Dedoose Publications
PUBLICATIONS

Dedoose has been field-tested and journal-proven by leading academic institutions and market researchers worldwide. Thousands of prominent researchers across the US and abroad have benefited from early versions of Dedoose in their qualitative and mixed methods work and have laid an outstanding publication and report trail along the way.

Education Based Publications

Quantitative and Qualitative Inquiry in Educational Research: Is there a paradigmatic difference between them?

Niglas, Katrin (1999)

Paper presented at the European Conference on Educational Research, Lahti, Finland, September 22-25

Discusses the distinctions between qualitative and quantitative methodological approaches in educational research. Seeks to compare and contrast the characteristics and assumptions of these approaches toward dispelling the notion of paradigm ‘wars’ and in the interest of improving the quality of research in education.
Education Based Publications

Entertainment Venue Visiting and Commercial Sex in China

Lin, C. Lieber, E. (2010)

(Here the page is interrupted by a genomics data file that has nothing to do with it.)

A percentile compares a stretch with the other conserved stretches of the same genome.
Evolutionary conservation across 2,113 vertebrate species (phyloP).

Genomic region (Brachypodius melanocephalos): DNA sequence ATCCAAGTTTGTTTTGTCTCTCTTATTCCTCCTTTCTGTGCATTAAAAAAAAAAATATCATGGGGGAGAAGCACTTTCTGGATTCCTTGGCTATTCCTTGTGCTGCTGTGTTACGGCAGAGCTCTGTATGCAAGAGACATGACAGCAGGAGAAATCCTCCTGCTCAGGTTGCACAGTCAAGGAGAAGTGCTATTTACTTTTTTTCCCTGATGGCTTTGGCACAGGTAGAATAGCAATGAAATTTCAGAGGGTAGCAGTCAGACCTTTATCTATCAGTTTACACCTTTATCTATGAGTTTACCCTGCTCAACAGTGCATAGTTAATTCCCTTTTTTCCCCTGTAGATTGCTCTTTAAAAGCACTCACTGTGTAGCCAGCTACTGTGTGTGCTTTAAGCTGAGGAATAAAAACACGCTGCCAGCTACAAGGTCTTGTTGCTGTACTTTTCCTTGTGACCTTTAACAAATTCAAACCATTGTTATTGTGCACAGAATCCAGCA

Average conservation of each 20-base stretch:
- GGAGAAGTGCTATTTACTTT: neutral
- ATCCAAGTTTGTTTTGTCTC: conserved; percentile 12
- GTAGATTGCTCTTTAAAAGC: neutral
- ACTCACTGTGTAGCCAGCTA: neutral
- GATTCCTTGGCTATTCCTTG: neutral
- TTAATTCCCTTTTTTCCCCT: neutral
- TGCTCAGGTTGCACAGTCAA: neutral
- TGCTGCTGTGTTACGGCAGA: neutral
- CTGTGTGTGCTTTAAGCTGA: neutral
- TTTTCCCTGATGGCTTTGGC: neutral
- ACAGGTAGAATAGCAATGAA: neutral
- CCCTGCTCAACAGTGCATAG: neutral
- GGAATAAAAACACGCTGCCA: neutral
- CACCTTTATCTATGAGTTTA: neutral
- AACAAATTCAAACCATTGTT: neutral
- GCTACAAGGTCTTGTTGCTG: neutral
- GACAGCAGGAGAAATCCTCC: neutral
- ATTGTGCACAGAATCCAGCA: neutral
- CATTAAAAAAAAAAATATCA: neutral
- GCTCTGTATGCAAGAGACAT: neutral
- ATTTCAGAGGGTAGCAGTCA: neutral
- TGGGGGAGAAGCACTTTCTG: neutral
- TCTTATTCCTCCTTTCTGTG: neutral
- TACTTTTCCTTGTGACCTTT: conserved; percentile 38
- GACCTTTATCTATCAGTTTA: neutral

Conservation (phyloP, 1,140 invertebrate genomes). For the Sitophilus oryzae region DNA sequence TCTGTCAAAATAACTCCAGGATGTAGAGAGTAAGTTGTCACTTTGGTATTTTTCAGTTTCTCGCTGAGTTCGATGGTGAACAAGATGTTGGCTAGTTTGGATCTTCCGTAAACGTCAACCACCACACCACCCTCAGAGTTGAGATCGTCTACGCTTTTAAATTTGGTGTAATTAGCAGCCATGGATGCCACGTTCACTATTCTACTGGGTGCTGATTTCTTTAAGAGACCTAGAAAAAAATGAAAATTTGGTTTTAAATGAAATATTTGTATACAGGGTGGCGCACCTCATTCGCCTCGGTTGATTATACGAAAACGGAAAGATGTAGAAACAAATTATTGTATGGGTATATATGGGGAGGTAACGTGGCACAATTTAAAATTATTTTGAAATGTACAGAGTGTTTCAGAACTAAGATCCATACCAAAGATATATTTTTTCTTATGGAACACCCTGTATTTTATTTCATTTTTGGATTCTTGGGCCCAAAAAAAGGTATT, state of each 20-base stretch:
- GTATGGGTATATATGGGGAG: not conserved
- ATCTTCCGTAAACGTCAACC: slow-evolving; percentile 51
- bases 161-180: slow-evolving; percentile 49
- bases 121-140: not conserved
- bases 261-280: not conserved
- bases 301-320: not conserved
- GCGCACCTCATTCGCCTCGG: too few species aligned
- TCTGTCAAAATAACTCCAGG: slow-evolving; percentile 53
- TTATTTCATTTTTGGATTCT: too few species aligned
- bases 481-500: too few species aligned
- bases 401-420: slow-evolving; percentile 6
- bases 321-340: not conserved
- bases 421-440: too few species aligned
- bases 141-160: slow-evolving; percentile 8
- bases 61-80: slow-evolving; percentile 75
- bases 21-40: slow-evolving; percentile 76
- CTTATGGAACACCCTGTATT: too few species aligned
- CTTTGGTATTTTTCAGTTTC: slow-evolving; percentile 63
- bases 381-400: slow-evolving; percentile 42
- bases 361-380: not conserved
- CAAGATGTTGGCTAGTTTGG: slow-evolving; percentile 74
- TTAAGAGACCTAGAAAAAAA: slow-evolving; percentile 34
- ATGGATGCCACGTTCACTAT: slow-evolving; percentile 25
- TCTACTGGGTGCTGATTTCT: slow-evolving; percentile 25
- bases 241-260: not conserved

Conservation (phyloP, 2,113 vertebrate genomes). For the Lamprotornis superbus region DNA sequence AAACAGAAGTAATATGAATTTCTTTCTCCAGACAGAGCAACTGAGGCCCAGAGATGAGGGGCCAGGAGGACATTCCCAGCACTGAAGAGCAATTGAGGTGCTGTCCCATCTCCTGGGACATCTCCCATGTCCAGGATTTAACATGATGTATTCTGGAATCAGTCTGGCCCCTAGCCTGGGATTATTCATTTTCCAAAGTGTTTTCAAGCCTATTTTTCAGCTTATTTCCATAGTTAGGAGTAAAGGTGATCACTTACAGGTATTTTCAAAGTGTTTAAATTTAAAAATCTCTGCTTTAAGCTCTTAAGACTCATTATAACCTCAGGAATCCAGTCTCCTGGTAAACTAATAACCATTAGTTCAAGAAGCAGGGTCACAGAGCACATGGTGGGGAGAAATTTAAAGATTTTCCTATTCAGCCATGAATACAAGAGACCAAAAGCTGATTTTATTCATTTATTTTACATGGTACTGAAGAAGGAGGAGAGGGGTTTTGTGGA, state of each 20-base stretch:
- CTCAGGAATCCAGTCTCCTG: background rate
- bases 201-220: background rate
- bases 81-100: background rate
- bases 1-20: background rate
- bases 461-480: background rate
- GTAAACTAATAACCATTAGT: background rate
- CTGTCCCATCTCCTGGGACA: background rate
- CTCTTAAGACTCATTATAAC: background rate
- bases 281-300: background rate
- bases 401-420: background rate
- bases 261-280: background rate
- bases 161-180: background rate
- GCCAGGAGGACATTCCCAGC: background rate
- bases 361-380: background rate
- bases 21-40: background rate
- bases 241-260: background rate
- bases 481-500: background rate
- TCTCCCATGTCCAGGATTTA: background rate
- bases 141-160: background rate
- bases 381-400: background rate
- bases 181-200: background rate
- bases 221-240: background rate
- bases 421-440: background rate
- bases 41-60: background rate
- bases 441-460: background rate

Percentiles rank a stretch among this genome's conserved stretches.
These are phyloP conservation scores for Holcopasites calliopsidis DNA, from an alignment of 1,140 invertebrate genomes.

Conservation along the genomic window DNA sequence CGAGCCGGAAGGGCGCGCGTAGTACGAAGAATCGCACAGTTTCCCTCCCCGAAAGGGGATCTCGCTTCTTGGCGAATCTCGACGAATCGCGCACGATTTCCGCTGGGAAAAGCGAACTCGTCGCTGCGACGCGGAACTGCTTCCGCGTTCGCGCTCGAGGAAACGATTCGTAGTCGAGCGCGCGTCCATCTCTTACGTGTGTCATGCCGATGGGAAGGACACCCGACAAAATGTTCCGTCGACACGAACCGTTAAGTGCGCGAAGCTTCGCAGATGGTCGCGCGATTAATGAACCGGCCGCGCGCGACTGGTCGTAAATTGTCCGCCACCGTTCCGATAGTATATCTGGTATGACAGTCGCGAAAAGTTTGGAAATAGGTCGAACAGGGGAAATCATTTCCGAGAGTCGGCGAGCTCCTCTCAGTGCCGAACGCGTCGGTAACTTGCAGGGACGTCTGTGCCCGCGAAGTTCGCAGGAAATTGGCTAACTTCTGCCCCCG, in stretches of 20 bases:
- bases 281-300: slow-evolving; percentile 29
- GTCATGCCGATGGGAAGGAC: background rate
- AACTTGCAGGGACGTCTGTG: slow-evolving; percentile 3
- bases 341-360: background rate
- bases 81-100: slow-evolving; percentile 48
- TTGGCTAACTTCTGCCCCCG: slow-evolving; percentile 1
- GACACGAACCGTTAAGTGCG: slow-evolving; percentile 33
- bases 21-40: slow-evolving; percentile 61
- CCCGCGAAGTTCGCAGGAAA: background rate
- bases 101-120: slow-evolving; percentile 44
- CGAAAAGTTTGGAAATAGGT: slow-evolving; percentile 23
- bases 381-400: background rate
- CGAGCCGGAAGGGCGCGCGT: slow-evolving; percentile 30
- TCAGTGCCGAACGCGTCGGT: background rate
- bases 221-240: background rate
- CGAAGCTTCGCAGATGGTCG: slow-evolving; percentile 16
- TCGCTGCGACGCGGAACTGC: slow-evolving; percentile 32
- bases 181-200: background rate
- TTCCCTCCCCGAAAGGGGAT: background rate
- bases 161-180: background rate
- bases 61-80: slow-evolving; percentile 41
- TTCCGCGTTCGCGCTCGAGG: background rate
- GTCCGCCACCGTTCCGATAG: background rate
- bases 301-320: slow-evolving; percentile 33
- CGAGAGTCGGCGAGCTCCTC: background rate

International Journal of Sexual Health

Entertainment venues in China play an important role in the sexually transmitted disease (STD)/HIV epidemic. Most previous studies have focused on sex workers working in entertainment venues, but little is known about their clients. This study investigated the perceptions and behavior of the patrons visiting entertainment venues. Qualitative in-depth interviews were conducted with 30 male market vendors who visited entertainment venues at least once in the past 3 months in an eastern city in China. Information about their risky behavior, attitude toward commercial sex, and STD/HIV prevention approaches was collected. Saunas, karaoke bars, and massage centers are the most frequently visited entertainment venues.
Education Based Publications

Measures of Interobserver Agreement: Calculation Formulas and Distribution Effects

House, Alvin E., House, Betty J., & Campbell, Martha B. (1981)

Calculation formulas and distribution effects Journal of Behavioral Assessment, 3(1): 37-57

Discusses issues, types, and calculations for inter-rater reliability. Seventeen measures of association for observer reliability (interobserver agreement) are reviewed and computational forumals are given in a common notational system. An empirical comparison of 10 of these measures is made over a range of potential reliability check results.
Education Based Publications

International Journal of Multiple Research Approaches

Onwueguzie, Johnson, and Collins 2009 (2008)